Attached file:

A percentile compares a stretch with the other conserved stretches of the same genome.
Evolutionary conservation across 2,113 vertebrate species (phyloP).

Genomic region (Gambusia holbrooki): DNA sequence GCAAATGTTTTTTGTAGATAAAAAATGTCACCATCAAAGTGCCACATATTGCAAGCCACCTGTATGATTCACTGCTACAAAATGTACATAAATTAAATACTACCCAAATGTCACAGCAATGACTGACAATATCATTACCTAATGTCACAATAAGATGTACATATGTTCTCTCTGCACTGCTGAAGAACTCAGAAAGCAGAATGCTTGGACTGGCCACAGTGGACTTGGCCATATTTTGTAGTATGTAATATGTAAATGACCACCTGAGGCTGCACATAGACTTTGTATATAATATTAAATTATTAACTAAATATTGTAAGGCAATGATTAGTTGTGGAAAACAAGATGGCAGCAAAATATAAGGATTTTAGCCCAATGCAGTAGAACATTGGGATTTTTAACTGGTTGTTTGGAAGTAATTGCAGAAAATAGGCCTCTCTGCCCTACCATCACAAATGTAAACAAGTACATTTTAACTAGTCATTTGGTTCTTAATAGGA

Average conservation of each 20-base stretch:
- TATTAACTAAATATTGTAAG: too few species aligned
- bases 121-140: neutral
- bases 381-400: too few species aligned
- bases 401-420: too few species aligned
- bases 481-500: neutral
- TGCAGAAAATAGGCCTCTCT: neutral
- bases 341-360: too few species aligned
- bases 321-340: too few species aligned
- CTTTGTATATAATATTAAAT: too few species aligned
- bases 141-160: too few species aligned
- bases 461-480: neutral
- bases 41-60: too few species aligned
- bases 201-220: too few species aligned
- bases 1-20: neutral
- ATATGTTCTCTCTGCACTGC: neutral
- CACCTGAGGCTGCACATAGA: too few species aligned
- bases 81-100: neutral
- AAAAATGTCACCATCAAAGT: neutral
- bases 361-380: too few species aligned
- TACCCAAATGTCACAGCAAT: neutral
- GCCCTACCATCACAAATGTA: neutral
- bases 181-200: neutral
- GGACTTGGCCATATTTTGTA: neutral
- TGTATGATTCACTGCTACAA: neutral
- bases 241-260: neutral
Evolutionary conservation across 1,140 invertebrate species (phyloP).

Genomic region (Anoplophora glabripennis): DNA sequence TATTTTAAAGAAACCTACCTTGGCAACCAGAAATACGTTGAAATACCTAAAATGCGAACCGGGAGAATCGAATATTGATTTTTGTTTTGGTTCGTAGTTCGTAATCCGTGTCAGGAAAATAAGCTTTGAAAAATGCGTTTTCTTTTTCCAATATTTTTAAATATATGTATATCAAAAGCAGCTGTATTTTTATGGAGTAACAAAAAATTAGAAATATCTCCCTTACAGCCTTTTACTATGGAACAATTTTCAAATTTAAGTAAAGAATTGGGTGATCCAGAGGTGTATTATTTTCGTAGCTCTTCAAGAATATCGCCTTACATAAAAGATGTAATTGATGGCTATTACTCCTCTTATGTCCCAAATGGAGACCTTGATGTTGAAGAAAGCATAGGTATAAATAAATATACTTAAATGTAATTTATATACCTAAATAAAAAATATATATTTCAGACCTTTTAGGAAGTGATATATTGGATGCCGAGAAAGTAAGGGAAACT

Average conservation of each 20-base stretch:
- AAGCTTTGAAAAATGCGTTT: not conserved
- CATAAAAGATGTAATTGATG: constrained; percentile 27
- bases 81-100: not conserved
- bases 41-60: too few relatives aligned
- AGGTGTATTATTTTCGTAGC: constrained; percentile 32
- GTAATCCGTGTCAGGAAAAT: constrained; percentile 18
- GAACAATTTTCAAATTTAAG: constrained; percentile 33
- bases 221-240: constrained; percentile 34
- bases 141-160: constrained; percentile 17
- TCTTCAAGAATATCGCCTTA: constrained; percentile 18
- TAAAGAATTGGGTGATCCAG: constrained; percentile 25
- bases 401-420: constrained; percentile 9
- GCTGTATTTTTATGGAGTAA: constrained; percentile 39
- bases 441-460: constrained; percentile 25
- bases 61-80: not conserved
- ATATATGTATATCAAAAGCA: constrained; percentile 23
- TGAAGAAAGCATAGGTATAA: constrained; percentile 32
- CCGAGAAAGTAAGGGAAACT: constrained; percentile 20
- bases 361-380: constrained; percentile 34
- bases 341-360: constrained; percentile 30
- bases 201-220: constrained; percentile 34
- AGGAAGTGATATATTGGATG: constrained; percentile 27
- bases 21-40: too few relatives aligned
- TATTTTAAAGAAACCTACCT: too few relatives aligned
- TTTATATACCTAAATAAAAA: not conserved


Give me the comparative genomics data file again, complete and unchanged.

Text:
A percentile compares a stretch with the other conserved stretches of the same genome.
Evolutionary conservation across 2,113 vertebrate species (phyloP).

Genomic region (Gambusia holbrooki): DNA sequence GCAAATGTTTTTTGTAGATAAAAAATGTCACCATCAAAGTGCCACATATTGCAAGCCACCTGTATGATTCACTGCTACAAAATGTACATAAATTAAATACTACCCAAATGTCACAGCAATGACTGACAATATCATTACCTAATGTCACAATAAGATGTACATATGTTCTCTCTGCACTGCTGAAGAACTCAGAAAGCAGAATGCTTGGACTGGCCACAGTGGACTTGGCCATATTTTGTAGTATGTAATATGTAAATGACCACCTGAGGCTGCACATAGACTTTGTATATAATATTAAATTATTAACTAAATATTGTAAGGCAATGATTAGTTGTGGAAAACAAGATGGCAGCAAAATATAAGGATTTTAGCCCAATGCAGTAGAACATTGGGATTTTTAACTGGTTGTTTGGAAGTAATTGCAGAAAATAGGCCTCTCTGCCCTACCATCACAAATGTAAACAAGTACATTTTAACTAGTCATTTGGTTCTTAATAGGA

Average conservation of each 20-base stretch:
- TATTAACTAAATATTGTAAG: too few species aligned
- bases 121-140: neutral
- bases 381-400: too few species aligned
- bases 401-420: too few species aligned
- bases 481-500: neutral
- TGCAGAAAATAGGCCTCTCT: neutral
- bases 341-360: too few species aligned
- bases 321-340: too few species aligned
- CTTTGTATATAATATTAAAT: too few species aligned
- bases 141-160: too few species aligned
- bases 461-480: neutral
- bases 41-60: too few species aligned
- bases 201-220: too few species aligned
- bases 1-20: neutral
- ATATGTTCTCTCTGCACTGC: neutral
- CACCTGAGGCTGCACATAGA: too few species aligned
- bases 81-100: neutral
- AAAAATGTCACCATCAAAGT: neutral
- bases 361-380: too few species aligned
- TACCCAAATGTCACAGCAAT: neutral
- GCCCTACCATCACAAATGTA: neutral
- bases 181-200: neutral
- GGACTTGGCCATATTTTGTA: neutral
- TGTATGATTCACTGCTACAA: neutral
- bases 241-260: neutral
Evolutionary conservation across 1,140 invertebrate species (phyloP).

Genomic region (Anoplophora glabripennis): DNA sequence TATTTTAAAGAAACCTACCTTGGCAACCAGAAATACGTTGAAATACCTAAAATGCGAACCGGGAGAATCGAATATTGATTTTTGTTTTGGTTCGTAGTTCGTAATCCGTGTCAGGAAAATAAGCTTTGAAAAATGCGTTTTCTTTTTCCAATATTTTTAAATATATGTATATCAAAAGCAGCTGTATTTTTATGGAGTAACAAAAAATTAGAAATATCTCCCTTACAGCCTTTTACTATGGAACAATTTTCAAATTTAAGTAAAGAATTGGGTGATCCAGAGGTGTATTATTTTCGTAGCTCTTCAAGAATATCGCCTTACATAAAAGATGTAATTGATGGCTATTACTCCTCTTATGTCCCAAATGGAGACCTTGATGTTGAAGAAAGCATAGGTATAAATAAATATACTTAAATGTAATTTATATACCTAAATAAAAAATATATATTTCAGACCTTTTAGGAAGTGATATATTGGATGCCGAGAAAGTAAGGGAAACT

Average conservation of each 20-base stretch:
- AAGCTTTGAAAAATGCGTTT: not conserved
- CATAAAAGATGTAATTGATG: constrained; percentile 27
- bases 81-100: not conserved
- bases 41-60: too few relatives aligned
- AGGTGTATTATTTTCGTAGC: constrained; percentile 32
- GTAATCCGTGTCAGGAAAAT: constrained; percentile 18
- GAACAATTTTCAAATTTAAG: constrained; percentile 33
- bases 221-240: constrained; percentile 34
- bases 141-160: constrained; percentile 17
- TCTTCAAGAATATCGCCTTA: constrained; percentile 18
- TAAAGAATTGGGTGATCCAG: constrained; percentile 25
- bases 401-420: constrained; percentile 9
- GCTGTATTTTTATGGAGTAA: constrained; percentile 39
- bases 441-460: constrained; percentile 25
- bases 61-80: not conserved
- ATATATGTATATCAAAAGCA: constrained; percentile 23
- TGAAGAAAGCATAGGTATAA: constrained; percentile 32
- CCGAGAAAGTAAGGGAAACT: constrained; percentile 20
- bases 361-380: constrained; percentile 34
- bases 341-360: constrained; percentile 30
- bases 201-220: constrained; percentile 34
- AGGAAGTGATATATTGGATG: constrained; percentile 27
- bases 21-40: too few relatives aligned
- TATTTTAAAGAAACCTACCT: too few relatives aligned
- TTTATATACCTAAATAAAAA: not conserved